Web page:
Fifty years ago today, The Velvet Underground released their debut album The Velvet Underground & Nico. The art rock record didn't take America by storm. When it was first released, it only sold around 30,000 copies. But it has since become one of the most influential recordings of the 20th century. “[E]veryone who bought one of those 30,000 copies started a band,” according to a quote often attributed to rock musician and producer Brian Eno.
In honor of its 50th anniversary, here are 11 things you probably didn't know about The Velvet Underground's debut album. Why top 11? So that we can serve up one factoid for each track, including lots of covers. Enjoy!
1. Sunday Morning
The first song on The Velvet Underground's debut album might sound light and cheery thanks to John Cale's work on the celesta. But it's actually as dark as the other songs, according to the band's frontman Lou Reed. The singer-songwriter later said he wrote 'Sunday Morning' about paranoia, at the suggestion of producer/pop-art impresario Andy Warhol. And you can see that theme become prominent in the refrain.
Watch out the world's behind you.
There's always someone around you
Who will call
It's nothing at all.
2. I'm Waiting for the Man
One of The Velvet Underground's earliest and biggest fans was the late David Bowie. Before the glam rock icon became famous as a solo act, he recorded a cover of 'I'm Waiting for the Man' with the rock group Riot Squad.
You can definitely hear a bit of 'Queen Bitch' - a later Bowie hit - in the cover.
3. Femme Fatale
The most covered Velvet Underground song is probably 'Femme Fatale' -- Lou Reed's musical tribute to Andy Warhol's muse Edie Sedgwick. Dozens of bands have taken a crack at the track over the years, including Duran Duran and Elvis Costello. But one of the very best has to be R.E.M.'s tender tribute from the rarities compilation album Dead Letter Office.
4. Venus in Furs
The droning psychedelic track 'Venus in Furs' was featured in a 1993 commercial for Dunlop Tyres -- a subsidiary of Goodyear. But this wasn't a case of the band selling out. The commercial directed by Tony Kaye - who would later give us American History X - is perhaps the most avant-garde tire ad ever made.
And the commercial's surreal, sometimes nightmarish imagery doubles as a great PSA against high driving.
5. Run, Run, Run
Julian Casablancas - frontman of The Strokes - recorded a rendition of 'Run, Run, Run' for the short-lived HBO series Vinyl, which was co-created by Martin Scorsese, Mick Jagger and others. The New York native was the perfect choice to cover Brooklynite Lou Reed's tale of junkies running around the Big Apple in pursuit of a fix.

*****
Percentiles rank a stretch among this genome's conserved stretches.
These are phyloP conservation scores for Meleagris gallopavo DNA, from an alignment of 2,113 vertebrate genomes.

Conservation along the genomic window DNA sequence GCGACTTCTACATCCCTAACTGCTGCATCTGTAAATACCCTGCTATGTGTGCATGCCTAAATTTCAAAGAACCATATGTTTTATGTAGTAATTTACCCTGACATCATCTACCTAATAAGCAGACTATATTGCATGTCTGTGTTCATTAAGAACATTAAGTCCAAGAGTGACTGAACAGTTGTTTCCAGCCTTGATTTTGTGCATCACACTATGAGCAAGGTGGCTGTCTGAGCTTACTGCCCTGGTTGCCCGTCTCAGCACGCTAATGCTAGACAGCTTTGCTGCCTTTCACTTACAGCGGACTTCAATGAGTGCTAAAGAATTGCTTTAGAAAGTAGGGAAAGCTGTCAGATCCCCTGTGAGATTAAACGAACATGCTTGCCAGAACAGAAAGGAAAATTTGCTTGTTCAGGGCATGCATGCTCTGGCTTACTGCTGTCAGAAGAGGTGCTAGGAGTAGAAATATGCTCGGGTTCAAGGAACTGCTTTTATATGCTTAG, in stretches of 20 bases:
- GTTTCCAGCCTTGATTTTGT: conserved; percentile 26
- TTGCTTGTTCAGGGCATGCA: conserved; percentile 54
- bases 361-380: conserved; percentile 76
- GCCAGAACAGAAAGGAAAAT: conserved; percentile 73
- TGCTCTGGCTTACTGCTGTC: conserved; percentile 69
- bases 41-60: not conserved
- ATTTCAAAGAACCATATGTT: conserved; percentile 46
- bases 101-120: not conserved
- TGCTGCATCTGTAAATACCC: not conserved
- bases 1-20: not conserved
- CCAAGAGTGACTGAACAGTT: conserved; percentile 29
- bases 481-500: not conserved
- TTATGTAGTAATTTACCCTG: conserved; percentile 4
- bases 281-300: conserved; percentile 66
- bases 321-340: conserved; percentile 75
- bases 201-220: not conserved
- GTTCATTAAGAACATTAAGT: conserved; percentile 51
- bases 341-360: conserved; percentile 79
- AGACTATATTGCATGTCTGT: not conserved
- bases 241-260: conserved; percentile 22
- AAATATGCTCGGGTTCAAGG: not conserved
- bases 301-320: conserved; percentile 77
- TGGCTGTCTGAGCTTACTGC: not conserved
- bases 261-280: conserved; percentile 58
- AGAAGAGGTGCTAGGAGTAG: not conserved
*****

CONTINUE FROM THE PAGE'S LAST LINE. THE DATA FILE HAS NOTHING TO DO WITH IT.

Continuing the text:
6. All Tomorrow's Parties
According to Lou Reed, 'All Tomorrow's Parties' is a portrait of life at Andy Warhol's Factory -- the pop artist's notorious New York workspace. "I would hear people say the most astonishing things, the craziest things, the funniest things, the saddest things," Reed once said.
You would probably expect a biopic about The Doors to contain nothing but music by the California rock band. But director Oliver Stone couldn't help but include an homage to The Velvet Underground in the scene where Jim Morrison (played by Val Kilmer) meets Andy Warhol (played by Crispin Glover) at The Factory.
The song also appeared on the film's official soundtrack.
8. There She Goes Again
The eighth track from The Velvet Underground's debut album is a collage of homages. The beginning of 'There She Goes Again' borrows from the intro to The Rolling Stones' Hitch Hike, which is a cover of a Marvin Gaye song of the same name.
9. I'll Be Your Mirror
German singer Nico had a meltdown during the recording of 'I'll Be Your Mirror' because her bandmates weren't happy with her voice.
"She kept singing 'I'll Be Your Mirror' in her strident voice," Velvets guitarist Sterling Morrison later said. "Dissatisfied, we kept making her do it over and over again until she broke down and burst into tears. At that point we said, 'Oh, try it just one more time and then fuck it — if it doesn't work this time, we're not going to do the song.' Nico sat down and did it exactly right."
10. The Black Angel's Death Song
Back in 2009, Morrissey -- the former frontman of The Smiths -- was asked to pick which tunes he would want to have on-hand if he was ever stranded on a desert island, one of his top picks was 'The Black Angel's Death Song'. When discussing the song, Morrissey called Lou Reed "the W.H. Auden of the modern world...not existing not existing in print poetry but recorded noise."